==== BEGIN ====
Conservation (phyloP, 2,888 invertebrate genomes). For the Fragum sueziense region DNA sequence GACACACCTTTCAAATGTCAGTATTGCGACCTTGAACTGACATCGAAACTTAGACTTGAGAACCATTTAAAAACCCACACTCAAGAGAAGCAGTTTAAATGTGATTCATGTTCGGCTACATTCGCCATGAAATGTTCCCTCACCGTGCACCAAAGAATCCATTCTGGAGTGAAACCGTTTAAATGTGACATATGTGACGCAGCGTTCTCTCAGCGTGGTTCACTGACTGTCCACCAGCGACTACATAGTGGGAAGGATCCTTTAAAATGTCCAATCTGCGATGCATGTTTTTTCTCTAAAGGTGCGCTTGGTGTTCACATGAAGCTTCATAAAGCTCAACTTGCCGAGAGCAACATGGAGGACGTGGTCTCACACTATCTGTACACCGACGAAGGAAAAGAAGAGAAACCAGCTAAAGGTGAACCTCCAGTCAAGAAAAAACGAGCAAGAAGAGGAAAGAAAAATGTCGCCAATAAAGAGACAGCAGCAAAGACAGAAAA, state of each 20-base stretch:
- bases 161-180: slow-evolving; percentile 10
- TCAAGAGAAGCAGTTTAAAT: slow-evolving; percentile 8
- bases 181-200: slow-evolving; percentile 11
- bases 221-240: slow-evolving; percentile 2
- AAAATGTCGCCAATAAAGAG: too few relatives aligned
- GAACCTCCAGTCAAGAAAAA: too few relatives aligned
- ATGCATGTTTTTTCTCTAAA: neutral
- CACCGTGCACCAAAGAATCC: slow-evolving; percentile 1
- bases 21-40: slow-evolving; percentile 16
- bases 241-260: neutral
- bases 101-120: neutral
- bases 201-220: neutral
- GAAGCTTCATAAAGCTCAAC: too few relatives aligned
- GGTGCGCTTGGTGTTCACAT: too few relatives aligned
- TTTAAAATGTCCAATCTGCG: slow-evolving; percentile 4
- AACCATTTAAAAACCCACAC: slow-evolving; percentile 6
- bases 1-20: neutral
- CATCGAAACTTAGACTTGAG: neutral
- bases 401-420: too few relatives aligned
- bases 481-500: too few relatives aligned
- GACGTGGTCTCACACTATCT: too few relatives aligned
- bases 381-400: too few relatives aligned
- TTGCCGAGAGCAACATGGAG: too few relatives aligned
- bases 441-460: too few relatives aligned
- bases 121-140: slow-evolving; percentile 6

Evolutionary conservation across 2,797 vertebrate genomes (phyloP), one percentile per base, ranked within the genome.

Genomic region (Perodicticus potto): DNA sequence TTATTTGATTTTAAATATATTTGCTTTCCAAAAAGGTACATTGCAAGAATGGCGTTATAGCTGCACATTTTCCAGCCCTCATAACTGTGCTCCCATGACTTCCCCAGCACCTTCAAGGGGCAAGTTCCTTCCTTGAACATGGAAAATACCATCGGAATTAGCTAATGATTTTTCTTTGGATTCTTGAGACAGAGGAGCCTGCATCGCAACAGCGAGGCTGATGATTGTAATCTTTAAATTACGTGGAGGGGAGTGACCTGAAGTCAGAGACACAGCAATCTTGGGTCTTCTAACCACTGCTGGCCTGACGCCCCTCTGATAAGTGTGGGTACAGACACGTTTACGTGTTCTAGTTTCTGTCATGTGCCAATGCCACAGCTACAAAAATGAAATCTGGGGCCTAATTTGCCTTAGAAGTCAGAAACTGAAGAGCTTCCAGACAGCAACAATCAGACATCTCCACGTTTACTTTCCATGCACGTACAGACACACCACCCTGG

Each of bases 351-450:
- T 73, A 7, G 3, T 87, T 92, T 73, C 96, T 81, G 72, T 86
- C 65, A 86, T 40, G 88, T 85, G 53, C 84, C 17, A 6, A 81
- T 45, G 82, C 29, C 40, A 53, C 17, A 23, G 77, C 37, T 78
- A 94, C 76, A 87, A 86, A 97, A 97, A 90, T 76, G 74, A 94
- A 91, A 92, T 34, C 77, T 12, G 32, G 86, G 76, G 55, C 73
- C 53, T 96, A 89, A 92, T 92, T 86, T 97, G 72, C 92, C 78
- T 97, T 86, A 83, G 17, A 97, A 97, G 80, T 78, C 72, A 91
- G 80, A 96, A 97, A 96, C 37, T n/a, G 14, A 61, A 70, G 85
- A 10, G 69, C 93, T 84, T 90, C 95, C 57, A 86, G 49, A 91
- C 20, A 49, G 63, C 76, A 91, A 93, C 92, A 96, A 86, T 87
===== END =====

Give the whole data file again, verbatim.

Conservation (phyloP, 2,888 invertebrate genomes). For the Fragum sueziense region DNA sequence GACACACCTTTCAAATGTCAGTATTGCGACCTTGAACTGACATCGAAACTTAGACTTGAGAACCATTTAAAAACCCACACTCAAGAGAAGCAGTTTAAATGTGATTCATGTTCGGCTACATTCGCCATGAAATGTTCCCTCACCGTGCACCAAAGAATCCATTCTGGAGTGAAACCGTTTAAATGTGACATATGTGACGCAGCGTTCTCTCAGCGTGGTTCACTGACTGTCCACCAGCGACTACATAGTGGGAAGGATCCTTTAAAATGTCCAATCTGCGATGCATGTTTTTTCTCTAAAGGTGCGCTTGGTGTTCACATGAAGCTTCATAAAGCTCAACTTGCCGAGAGCAACATGGAGGACGTGGTCTCACACTATCTGTACACCGACGAAGGAAAAGAAGAGAAACCAGCTAAAGGTGAACCTCCAGTCAAGAAAAAACGAGCAAGAAGAGGAAAGAAAAATGTCGCCAATAAAGAGACAGCAGCAAAGACAGAAAA, state of each 20-base stretch:
- bases 161-180: slow-evolving; percentile 10
- TCAAGAGAAGCAGTTTAAAT: slow-evolving; percentile 8
- bases 181-200: slow-evolving; percentile 11
- bases 221-240: slow-evolving; percentile 2
- AAAATGTCGCCAATAAAGAG: too few relatives aligned
- GAACCTCCAGTCAAGAAAAA: too few relatives aligned
- ATGCATGTTTTTTCTCTAAA: neutral
- CACCGTGCACCAAAGAATCC: slow-evolving; percentile 1
- bases 21-40: slow-evolving; percentile 16
- bases 241-260: neutral
- bases 101-120: neutral
- bases 201-220: neutral
- GAAGCTTCATAAAGCTCAAC: too few relatives aligned
- GGTGCGCTTGGTGTTCACAT: too few relatives aligned
- TTTAAAATGTCCAATCTGCG: slow-evolving; percentile 4
- AACCATTTAAAAACCCACAC: slow-evolving; percentile 6
- bases 1-20: neutral
- CATCGAAACTTAGACTTGAG: neutral
- bases 401-420: too few relatives aligned
- bases 481-500: too few relatives aligned
- GACGTGGTCTCACACTATCT: too few relatives aligned
- bases 381-400: too few relatives aligned
- TTGCCGAGAGCAACATGGAG: too few relatives aligned
- bases 441-460: too few relatives aligned
- bases 121-140: slow-evolving; percentile 6

Evolutionary conservation across 2,797 vertebrate genomes (phyloP), one percentile per base, ranked within the genome.

Genomic region (Perodicticus potto): DNA sequence TTATTTGATTTTAAATATATTTGCTTTCCAAAAAGGTACATTGCAAGAATGGCGTTATAGCTGCACATTTTCCAGCCCTCATAACTGTGCTCCCATGACTTCCCCAGCACCTTCAAGGGGCAAGTTCCTTCCTTGAACATGGAAAATACCATCGGAATTAGCTAATGATTTTTCTTTGGATTCTTGAGACAGAGGAGCCTGCATCGCAACAGCGAGGCTGATGATTGTAATCTTTAAATTACGTGGAGGGGAGTGACCTGAAGTCAGAGACACAGCAATCTTGGGTCTTCTAACCACTGCTGGCCTGACGCCCCTCTGATAAGTGTGGGTACAGACACGTTTACGTGTTCTAGTTTCTGTCATGTGCCAATGCCACAGCTACAAAAATGAAATCTGGGGCCTAATTTGCCTTAGAAGTCAGAAACTGAAGAGCTTCCAGACAGCAACAATCAGACATCTCCACGTTTACTTTCCATGCACGTACAGACACACCACCCTGG

Each of bases 351-450:
- T 73, A 7, G 3, T 87, T 92, T 73, C 96, T 81, G 72, T 86
- C 65, A 86, T 40, G 88, T 85, G 53, C 84, C 17, A 6, A 81
- T 45, G 82, C 29, C 40, A 53, C 17, A 23, G 77, C 37, T 78
- A 94, C 76, A 87, A 86, A 97, A 97, A 90, T 76, G 74, A 94
- A 91, A 92, T 34, C 77, T 12, G 32, G 86, G 76, G 55, C 73
- C 53, T 96, A 89, A 92, T 92, T 86, T 97, G 72, C 92, C 78
- T 97, T 86, A 83, G 17, A 97, A 97, G 80, T 78, C 72, A 91
- G 80, A 96, A 97, A 96, C 37, T n/a, G 14, A 61, A 70, G 85
- A 10, G 69, C 93, T 84, T 90, C 95, C 57, A 86, G 49, A 91
- C 20, A 49, G 63, C 76, A 91, A 93, C 92, A 96, A 86, T 87